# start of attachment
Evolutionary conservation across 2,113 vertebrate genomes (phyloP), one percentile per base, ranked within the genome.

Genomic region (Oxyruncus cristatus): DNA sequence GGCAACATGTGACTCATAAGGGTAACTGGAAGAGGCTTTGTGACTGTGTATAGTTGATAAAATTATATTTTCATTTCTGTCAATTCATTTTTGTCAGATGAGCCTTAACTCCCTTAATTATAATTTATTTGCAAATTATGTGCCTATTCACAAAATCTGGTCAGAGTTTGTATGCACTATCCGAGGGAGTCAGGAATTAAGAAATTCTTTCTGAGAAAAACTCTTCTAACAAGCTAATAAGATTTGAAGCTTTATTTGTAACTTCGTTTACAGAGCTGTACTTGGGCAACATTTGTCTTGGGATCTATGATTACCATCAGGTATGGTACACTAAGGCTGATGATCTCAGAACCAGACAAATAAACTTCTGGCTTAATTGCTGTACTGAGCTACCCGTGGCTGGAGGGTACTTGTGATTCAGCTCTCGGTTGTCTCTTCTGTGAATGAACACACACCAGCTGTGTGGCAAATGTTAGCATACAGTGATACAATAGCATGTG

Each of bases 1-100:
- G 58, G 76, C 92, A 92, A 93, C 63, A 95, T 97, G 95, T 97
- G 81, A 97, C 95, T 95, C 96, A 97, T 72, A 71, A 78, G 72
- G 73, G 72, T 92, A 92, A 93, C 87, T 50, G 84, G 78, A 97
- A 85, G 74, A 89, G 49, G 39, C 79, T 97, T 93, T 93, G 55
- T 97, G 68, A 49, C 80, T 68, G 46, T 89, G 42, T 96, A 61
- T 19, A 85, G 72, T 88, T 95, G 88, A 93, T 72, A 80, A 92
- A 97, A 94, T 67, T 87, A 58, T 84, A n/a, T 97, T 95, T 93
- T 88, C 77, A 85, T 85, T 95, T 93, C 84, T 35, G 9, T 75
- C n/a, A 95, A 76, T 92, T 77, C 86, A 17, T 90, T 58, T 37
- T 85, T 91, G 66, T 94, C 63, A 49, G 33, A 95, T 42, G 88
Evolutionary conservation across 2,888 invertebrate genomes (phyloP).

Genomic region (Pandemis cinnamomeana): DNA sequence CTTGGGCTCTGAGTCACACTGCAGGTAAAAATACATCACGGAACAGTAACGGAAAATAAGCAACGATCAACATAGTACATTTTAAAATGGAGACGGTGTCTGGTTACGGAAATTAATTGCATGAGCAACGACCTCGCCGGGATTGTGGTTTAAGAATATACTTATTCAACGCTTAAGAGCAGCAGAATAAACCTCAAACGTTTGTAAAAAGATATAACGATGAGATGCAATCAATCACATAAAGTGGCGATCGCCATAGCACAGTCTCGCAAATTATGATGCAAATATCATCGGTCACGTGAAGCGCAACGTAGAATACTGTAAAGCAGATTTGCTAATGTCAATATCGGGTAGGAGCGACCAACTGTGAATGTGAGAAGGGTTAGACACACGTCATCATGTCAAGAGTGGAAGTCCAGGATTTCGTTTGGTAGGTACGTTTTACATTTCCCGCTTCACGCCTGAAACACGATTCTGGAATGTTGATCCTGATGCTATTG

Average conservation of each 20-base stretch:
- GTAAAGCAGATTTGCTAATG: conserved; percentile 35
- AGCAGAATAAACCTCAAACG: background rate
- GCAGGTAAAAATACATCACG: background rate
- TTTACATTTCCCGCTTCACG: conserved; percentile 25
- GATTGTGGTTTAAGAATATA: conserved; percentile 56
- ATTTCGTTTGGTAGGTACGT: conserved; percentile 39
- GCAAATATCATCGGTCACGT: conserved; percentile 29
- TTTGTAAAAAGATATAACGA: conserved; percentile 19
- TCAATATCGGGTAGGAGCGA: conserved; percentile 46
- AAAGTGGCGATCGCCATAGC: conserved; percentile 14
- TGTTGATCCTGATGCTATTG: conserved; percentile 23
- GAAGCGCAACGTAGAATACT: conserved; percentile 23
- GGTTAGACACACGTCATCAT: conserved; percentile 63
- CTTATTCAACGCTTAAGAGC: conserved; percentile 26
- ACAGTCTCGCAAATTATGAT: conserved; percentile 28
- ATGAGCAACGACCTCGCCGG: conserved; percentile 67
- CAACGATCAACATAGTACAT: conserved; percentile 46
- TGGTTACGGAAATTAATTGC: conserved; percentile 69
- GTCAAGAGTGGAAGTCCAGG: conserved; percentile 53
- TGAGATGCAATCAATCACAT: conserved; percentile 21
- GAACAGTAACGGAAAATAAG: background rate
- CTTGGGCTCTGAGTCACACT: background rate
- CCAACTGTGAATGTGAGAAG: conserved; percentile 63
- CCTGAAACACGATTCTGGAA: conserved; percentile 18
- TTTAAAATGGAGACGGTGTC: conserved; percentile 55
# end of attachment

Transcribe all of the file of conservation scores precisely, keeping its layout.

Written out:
Evolutionary conservation across 2,113 vertebrate genomes (phyloP), one percentile per base, ranked within the genome.

Genomic region (Oxyruncus cristatus): DNA sequence GGCAACATGTGACTCATAAGGGTAACTGGAAGAGGCTTTGTGACTGTGTATAGTTGATAAAATTATATTTTCATTTCTGTCAATTCATTTTTGTCAGATGAGCCTTAACTCCCTTAATTATAATTTATTTGCAAATTATGTGCCTATTCACAAAATCTGGTCAGAGTTTGTATGCACTATCCGAGGGAGTCAGGAATTAAGAAATTCTTTCTGAGAAAAACTCTTCTAACAAGCTAATAAGATTTGAAGCTTTATTTGTAACTTCGTTTACAGAGCTGTACTTGGGCAACATTTGTCTTGGGATCTATGATTACCATCAGGTATGGTACACTAAGGCTGATGATCTCAGAACCAGACAAATAAACTTCTGGCTTAATTGCTGTACTGAGCTACCCGTGGCTGGAGGGTACTTGTGATTCAGCTCTCGGTTGTCTCTTCTGTGAATGAACACACACCAGCTGTGTGGCAAATGTTAGCATACAGTGATACAATAGCATGTG

Each of bases 1-100:
- G 58, G 76, C 92, A 92, A 93, C 63, A 95, T 97, G 95, T 97
- G 81, A 97, C 95, T 95, C 96, A 97, T 72, A 71, A 78, G 72
- G 73, G 72, T 92, A 92, A 93, C 87, T 50, G 84, G 78, A 97
- A 85, G 74, A 89, G 49, G 39, C 79, T 97, T 93, T 93, G 55
- T 97, G 68, A 49, C 80, T 68, G 46, T 89, G 42, T 96, A 61
- T 19, A 85, G 72, T 88, T 95, G 88, A 93, T 72, A 80, A 92
- A 97, A 94, T 67, T 87, A 58, T 84, A n/a, T 97, T 95, T 93
- T 88, C 77, A 85, T 85, T 95, T 93, C 84, T 35, G 9, T 75
- C n/a, A 95, A 76, T 92, T 77, C 86, A 17, T 90, T 58, T 37
- T 85, T 91, G 66, T 94, C 63, A 49, G 33, A 95, T 42, G 88
Evolutionary conservation across 2,888 invertebrate genomes (phyloP).

Genomic region (Pandemis cinnamomeana): DNA sequence CTTGGGCTCTGAGTCACACTGCAGGTAAAAATACATCACGGAACAGTAACGGAAAATAAGCAACGATCAACATAGTACATTTTAAAATGGAGACGGTGTCTGGTTACGGAAATTAATTGCATGAGCAACGACCTCGCCGGGATTGTGGTTTAAGAATATACTTATTCAACGCTTAAGAGCAGCAGAATAAACCTCAAACGTTTGTAAAAAGATATAACGATGAGATGCAATCAATCACATAAAGTGGCGATCGCCATAGCACAGTCTCGCAAATTATGATGCAAATATCATCGGTCACGTGAAGCGCAACGTAGAATACTGTAAAGCAGATTTGCTAATGTCAATATCGGGTAGGAGCGACCAACTGTGAATGTGAGAAGGGTTAGACACACGTCATCATGTCAAGAGTGGAAGTCCAGGATTTCGTTTGGTAGGTACGTTTTACATTTCCCGCTTCACGCCTGAAACACGATTCTGGAATGTTGATCCTGATGCTATTG

Average conservation of each 20-base stretch:
- GTAAAGCAGATTTGCTAATG: conserved; percentile 35
- AGCAGAATAAACCTCAAACG: background rate
- GCAGGTAAAAATACATCACG: background rate
- TTTACATTTCCCGCTTCACG: conserved; percentile 25
- GATTGTGGTTTAAGAATATA: conserved; percentile 56
- ATTTCGTTTGGTAGGTACGT: conserved; percentile 39
- GCAAATATCATCGGTCACGT: conserved; percentile 29
- TTTGTAAAAAGATATAACGA: conserved; percentile 19
- TCAATATCGGGTAGGAGCGA: conserved; percentile 46
- AAAGTGGCGATCGCCATAGC: conserved; percentile 14
- TGTTGATCCTGATGCTATTG: conserved; percentile 23
- GAAGCGCAACGTAGAATACT: conserved; percentile 23
- GGTTAGACACACGTCATCAT: conserved; percentile 63
- CTTATTCAACGCTTAAGAGC: conserved; percentile 26
- ACAGTCTCGCAAATTATGAT: conserved; percentile 28
- ATGAGCAACGACCTCGCCGG: conserved; percentile 67
- CAACGATCAACATAGTACAT: conserved; percentile 46
- TGGTTACGGAAATTAATTGC: conserved; percentile 69
- GTCAAGAGTGGAAGTCCAGG: conserved; percentile 53
- TGAGATGCAATCAATCACAT: conserved; percentile 21
- GAACAGTAACGGAAAATAAG: background rate
- CTTGGGCTCTGAGTCACACT: background rate
- CCAACTGTGAATGTGAGAAG: conserved; percentile 63
- CCTGAAACACGATTCTGGAA: conserved; percentile 18
- TTTAAAATGGAGACGGTGTC: conserved; percentile 55